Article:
There is a lot of data out there. Medical data, university research data, social media postings etc. By identifying which data is relevant to a particular case and by working with medical professionals to guide the questions being asked, accurate diagnosis can be made in weeks rather than months or years. For example, Ankylosing Spondylitis (AS) is a common but rarely diagnosed back problem. To identify the issues that surround it, it is necessary to focus on people who have this particular condition whilst ignoring other back pain sufferers. A consultant suggested that searching the data for those with pain when lying down would differentiate between those suffering from AS and those suffering from other syndromes. This sort of collaboration between disciplines is leading to accurate and quick results.
Data analysis can also identify those factors which aggravate or mitigate symptoms of illnesses. By comparing incidences of flare ups against daily activities, diet or even the weather, sufferers can learn what to avoid or even just be pre-warned that an attack may be imminent.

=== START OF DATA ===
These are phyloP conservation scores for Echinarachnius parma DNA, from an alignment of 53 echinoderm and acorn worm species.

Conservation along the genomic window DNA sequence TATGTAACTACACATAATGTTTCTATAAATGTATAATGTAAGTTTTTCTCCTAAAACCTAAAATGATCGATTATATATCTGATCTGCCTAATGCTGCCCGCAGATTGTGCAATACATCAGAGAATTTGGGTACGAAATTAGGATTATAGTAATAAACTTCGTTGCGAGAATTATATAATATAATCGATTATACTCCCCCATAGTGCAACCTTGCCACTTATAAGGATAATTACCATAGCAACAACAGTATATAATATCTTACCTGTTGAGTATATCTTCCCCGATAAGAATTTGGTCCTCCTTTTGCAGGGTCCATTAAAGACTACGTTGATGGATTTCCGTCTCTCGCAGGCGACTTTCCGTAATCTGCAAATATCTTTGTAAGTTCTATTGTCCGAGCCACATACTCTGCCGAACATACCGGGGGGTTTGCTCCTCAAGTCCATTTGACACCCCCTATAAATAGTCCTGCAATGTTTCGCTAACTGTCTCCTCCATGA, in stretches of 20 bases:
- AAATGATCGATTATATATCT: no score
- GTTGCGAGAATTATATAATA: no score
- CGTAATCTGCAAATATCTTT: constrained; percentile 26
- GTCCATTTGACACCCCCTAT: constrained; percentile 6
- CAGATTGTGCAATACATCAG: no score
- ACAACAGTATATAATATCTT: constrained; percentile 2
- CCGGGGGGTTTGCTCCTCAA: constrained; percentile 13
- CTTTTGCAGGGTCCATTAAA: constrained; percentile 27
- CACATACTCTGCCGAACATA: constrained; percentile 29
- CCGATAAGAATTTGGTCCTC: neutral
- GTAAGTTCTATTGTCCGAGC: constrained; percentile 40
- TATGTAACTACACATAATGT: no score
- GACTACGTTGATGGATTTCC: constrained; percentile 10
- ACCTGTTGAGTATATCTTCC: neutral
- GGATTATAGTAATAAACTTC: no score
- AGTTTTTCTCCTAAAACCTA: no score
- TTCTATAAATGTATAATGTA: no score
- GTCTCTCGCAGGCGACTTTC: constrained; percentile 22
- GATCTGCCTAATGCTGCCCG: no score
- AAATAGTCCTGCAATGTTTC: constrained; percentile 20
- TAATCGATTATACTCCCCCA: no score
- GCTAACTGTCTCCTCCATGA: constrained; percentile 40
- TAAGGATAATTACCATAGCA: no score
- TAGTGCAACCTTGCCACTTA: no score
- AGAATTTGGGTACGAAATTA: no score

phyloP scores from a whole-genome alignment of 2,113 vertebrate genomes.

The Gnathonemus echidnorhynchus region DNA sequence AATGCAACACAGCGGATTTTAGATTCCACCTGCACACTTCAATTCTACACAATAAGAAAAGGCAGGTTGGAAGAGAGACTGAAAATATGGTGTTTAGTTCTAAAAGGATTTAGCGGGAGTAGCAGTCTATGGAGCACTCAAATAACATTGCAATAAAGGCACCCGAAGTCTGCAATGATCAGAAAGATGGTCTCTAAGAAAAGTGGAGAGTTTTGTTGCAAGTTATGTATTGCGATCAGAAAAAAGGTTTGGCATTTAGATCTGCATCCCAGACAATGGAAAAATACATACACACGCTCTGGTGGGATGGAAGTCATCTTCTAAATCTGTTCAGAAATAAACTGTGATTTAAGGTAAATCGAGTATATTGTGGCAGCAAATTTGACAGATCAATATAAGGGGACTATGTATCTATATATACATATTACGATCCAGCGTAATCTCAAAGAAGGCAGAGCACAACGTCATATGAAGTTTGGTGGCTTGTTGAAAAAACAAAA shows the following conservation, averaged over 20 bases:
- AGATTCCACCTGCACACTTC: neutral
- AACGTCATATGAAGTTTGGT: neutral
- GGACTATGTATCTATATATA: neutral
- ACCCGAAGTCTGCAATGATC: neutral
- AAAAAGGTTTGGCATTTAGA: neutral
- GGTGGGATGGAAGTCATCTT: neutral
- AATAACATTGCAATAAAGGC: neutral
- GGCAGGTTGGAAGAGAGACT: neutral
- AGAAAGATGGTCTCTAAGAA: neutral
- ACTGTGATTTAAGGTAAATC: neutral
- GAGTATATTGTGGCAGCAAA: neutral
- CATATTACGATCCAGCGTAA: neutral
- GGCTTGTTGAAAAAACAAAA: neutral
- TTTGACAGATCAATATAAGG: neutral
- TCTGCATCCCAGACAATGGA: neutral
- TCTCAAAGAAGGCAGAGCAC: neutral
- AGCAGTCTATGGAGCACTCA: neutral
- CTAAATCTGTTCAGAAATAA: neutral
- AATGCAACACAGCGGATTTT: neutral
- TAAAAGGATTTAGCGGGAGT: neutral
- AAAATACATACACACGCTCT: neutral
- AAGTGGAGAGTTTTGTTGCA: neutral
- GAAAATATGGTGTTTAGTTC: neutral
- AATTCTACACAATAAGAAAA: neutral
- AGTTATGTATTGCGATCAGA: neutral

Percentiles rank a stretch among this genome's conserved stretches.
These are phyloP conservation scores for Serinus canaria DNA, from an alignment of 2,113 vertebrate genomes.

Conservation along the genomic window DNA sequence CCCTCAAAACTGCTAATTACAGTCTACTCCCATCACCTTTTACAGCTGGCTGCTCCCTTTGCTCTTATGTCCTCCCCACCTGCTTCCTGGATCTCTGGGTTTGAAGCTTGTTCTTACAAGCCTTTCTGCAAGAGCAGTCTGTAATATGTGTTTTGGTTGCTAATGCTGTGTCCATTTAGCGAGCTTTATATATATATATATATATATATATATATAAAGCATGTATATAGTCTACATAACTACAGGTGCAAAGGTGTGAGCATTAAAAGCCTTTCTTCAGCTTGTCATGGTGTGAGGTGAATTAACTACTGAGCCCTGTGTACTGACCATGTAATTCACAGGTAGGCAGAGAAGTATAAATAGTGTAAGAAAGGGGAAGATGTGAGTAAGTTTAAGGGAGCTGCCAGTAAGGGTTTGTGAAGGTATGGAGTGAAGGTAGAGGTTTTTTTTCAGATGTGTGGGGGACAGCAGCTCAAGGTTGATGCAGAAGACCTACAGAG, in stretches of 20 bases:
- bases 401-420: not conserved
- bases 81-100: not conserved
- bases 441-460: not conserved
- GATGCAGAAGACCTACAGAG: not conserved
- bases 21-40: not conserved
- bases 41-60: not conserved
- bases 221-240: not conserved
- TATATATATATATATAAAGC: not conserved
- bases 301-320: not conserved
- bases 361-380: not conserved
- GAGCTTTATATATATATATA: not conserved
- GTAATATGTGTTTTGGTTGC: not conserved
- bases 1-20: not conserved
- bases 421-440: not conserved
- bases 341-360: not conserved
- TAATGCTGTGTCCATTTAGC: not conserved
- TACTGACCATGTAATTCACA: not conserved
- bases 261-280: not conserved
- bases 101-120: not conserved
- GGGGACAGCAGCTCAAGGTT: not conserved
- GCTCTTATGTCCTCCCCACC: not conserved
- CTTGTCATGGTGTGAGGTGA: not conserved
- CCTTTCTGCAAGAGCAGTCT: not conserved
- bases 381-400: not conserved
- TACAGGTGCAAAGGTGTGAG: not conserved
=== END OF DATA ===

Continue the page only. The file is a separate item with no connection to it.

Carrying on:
There is still inertia within the medical community about taking advice from outside sources, but the idea of using data to aid in quick diagnosis and methods of mitigation of conditions is gathering momentum within that community. There is much interest from some quarters, and it is hoped that these methods will become increasingly helpful in the coming years.
“Algorithms won’t make us live forever, but the potential to improve our health and happiness is enormous.”
Keynote presentation: The curious case of the data scientist – David Selby – IBM
David started off with some spurious correlations. US per capita cheese consumption correlates with the number of people who died by becoming tangled in their bedsheets. The amount of sour cream purchased correlates with the number of motorcycle accidents. The amount of milk produced in the US correlates with the divorce rate in Washington state. If you are interested in many more of these, you can go to http://tylervigen.com/.
His main point – besides for demonstrating a great enthusiasm for his job – was that data processing is a ‘sausage machine’. You put stuff in and you get stuff out. It is imperative that the human doing this applies common sense about what data goes in and what results come out.